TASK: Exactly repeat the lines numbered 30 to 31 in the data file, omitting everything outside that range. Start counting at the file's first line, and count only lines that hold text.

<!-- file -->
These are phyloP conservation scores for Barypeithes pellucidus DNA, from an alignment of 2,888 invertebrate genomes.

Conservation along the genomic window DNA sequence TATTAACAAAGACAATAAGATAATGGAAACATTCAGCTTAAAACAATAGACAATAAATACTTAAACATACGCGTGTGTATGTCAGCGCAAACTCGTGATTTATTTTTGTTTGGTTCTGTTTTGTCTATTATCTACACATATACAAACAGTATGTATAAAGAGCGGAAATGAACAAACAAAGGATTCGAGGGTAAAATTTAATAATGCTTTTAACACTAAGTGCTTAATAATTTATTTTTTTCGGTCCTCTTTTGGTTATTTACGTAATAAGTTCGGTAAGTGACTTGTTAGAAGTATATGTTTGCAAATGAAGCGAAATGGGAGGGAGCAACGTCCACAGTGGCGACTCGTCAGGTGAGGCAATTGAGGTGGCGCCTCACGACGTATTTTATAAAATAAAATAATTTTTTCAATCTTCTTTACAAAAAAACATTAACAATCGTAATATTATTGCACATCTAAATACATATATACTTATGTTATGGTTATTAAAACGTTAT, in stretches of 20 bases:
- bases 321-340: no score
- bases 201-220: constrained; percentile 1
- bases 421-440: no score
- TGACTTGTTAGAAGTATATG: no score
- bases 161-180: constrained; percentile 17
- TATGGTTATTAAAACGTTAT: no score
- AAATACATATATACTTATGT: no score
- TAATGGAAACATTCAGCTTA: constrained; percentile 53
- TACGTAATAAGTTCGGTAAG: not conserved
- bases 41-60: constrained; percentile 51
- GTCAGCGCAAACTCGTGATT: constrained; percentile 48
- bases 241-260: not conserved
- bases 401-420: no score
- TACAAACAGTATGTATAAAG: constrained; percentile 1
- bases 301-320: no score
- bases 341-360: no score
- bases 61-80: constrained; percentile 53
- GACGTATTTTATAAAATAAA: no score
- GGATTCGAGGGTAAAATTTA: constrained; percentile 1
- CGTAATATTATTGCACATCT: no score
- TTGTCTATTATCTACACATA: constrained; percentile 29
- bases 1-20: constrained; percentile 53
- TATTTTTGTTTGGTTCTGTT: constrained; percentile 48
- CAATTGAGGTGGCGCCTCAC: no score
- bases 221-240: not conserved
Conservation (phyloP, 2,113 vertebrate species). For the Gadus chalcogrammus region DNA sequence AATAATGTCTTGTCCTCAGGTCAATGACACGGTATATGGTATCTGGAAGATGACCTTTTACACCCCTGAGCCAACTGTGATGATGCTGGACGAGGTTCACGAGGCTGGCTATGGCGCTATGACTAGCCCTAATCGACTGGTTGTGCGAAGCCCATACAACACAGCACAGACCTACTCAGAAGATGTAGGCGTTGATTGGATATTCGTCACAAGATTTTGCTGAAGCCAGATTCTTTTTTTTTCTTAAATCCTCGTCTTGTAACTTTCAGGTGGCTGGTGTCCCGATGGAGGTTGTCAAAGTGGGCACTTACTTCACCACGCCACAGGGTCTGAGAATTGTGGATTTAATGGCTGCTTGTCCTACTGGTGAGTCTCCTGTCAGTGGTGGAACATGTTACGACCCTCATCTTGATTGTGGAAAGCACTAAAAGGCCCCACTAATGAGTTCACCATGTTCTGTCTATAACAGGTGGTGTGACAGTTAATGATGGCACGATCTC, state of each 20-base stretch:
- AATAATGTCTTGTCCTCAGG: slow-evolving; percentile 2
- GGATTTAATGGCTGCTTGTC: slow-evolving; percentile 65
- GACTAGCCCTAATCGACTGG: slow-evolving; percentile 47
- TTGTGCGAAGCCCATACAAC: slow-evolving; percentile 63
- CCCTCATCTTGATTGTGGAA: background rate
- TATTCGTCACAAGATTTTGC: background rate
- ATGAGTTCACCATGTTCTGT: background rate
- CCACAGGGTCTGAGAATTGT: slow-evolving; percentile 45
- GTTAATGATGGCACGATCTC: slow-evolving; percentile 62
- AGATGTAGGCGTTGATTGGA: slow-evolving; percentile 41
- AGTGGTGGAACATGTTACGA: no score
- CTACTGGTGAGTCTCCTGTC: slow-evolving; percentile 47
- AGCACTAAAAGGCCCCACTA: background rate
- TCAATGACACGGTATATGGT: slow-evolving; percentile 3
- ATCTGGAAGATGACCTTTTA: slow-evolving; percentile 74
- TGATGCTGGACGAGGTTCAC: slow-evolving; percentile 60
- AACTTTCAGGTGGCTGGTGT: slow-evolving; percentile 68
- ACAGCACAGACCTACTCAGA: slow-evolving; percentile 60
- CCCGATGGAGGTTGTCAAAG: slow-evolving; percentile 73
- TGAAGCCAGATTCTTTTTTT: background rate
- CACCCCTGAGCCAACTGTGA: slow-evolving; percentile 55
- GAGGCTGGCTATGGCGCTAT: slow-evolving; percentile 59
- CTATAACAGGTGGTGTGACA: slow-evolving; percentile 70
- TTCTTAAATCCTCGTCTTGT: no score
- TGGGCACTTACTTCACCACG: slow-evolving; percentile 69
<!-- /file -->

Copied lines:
- GGATTTAATGGCTGCTTGTC: slow-evolving; percentile 65
- GACTAGCCCTAATCGACTGG: slow-evolving; percentile 47